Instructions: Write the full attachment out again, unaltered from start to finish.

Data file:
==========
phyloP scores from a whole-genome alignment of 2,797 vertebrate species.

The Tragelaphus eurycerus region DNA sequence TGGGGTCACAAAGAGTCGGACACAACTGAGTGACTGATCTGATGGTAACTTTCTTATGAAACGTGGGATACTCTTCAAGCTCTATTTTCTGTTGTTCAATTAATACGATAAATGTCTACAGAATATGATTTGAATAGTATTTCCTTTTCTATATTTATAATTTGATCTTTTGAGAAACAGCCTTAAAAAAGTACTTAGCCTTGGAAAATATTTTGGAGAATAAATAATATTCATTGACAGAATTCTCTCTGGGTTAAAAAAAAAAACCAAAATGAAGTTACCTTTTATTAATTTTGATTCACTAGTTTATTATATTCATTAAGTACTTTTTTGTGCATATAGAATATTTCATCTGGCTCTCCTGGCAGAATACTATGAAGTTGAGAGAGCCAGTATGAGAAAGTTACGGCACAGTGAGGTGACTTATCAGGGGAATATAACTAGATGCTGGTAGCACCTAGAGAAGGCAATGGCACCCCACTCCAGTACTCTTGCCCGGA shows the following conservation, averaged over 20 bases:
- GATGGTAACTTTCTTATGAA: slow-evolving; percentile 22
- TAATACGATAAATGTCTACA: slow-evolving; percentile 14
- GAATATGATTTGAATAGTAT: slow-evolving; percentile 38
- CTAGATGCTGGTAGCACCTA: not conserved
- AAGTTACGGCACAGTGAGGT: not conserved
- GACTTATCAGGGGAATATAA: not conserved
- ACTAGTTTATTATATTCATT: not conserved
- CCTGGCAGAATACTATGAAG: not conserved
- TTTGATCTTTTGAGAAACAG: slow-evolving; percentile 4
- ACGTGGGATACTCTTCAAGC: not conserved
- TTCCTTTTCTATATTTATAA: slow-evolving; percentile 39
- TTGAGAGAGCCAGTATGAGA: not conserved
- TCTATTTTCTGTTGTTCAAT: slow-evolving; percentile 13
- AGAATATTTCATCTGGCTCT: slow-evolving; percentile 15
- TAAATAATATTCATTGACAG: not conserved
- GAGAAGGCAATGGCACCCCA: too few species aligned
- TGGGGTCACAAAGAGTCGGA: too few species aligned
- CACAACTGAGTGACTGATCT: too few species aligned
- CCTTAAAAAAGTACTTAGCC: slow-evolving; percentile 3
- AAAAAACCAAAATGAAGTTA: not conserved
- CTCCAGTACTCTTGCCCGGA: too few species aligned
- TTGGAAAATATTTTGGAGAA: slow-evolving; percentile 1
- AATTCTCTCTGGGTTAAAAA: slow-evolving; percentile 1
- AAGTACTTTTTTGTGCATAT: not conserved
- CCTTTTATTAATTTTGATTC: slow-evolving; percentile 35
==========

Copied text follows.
phyloP scores from a whole-genome alignment of 2,797 vertebrate species.

The Tragelaphus eurycerus region DNA sequence TGGGGTCACAAAGAGTCGGACACAACTGAGTGACTGATCTGATGGTAACTTTCTTATGAAACGTGGGATACTCTTCAAGCTCTATTTTCTGTTGTTCAATTAATACGATAAATGTCTACAGAATATGATTTGAATAGTATTTCCTTTTCTATATTTATAATTTGATCTTTTGAGAAACAGCCTTAAAAAAGTACTTAGCCTTGGAAAATATTTTGGAGAATAAATAATATTCATTGACAGAATTCTCTCTGGGTTAAAAAAAAAAACCAAAATGAAGTTACCTTTTATTAATTTTGATTCACTAGTTTATTATATTCATTAAGTACTTTTTTGTGCATATAGAATATTTCATCTGGCTCTCCTGGCAGAATACTATGAAGTTGAGAGAGCCAGTATGAGAAAGTTACGGCACAGTGAGGTGACTTATCAGGGGAATATAACTAGATGCTGGTAGCACCTAGAGAAGGCAATGGCACCCCACTCCAGTACTCTTGCCCGGA shows the following conservation, averaged over 20 bases:
- GATGGTAACTTTCTTATGAA: slow-evolving; percentile 22
- TAATACGATAAATGTCTACA: slow-evolving; percentile 14
- GAATATGATTTGAATAGTAT: slow-evolving; percentile 38
- CTAGATGCTGGTAGCACCTA: not conserved
- AAGTTACGGCACAGTGAGGT: not conserved
- GACTTATCAGGGGAATATAA: not conserved
- ACTAGTTTATTATATTCATT: not conserved
- CCTGGCAGAATACTATGAAG: not conserved
- TTTGATCTTTTGAGAAACAG: slow-evolving; percentile 4
- ACGTGGGATACTCTTCAAGC: not conserved
- TTCCTTTTCTATATTTATAA: slow-evolving; percentile 39
- TTGAGAGAGCCAGTATGAGA: not conserved
- TCTATTTTCTGTTGTTCAAT: slow-evolving; percentile 13
- AGAATATTTCATCTGGCTCT: slow-evolving; percentile 15
- TAAATAATATTCATTGACAG: not conserved
- GAGAAGGCAATGGCACCCCA: too few species aligned
- TGGGGTCACAAAGAGTCGGA: too few species aligned
- CACAACTGAGTGACTGATCT: too few species aligned
- CCTTAAAAAAGTACTTAGCC: slow-evolving; percentile 3
- AAAAAACCAAAATGAAGTTA: not conserved
- CTCCAGTACTCTTGCCCGGA: too few species aligned
- TTGGAAAATATTTTGGAGAA: slow-evolving; percentile 1
- AATTCTCTCTGGGTTAAAAA: slow-evolving; percentile 1
- AAGTACTTTTTTGTGCATAT: not conserved
- CCTTTTATTAATTTTGATTC: slow-evolving; percentile 35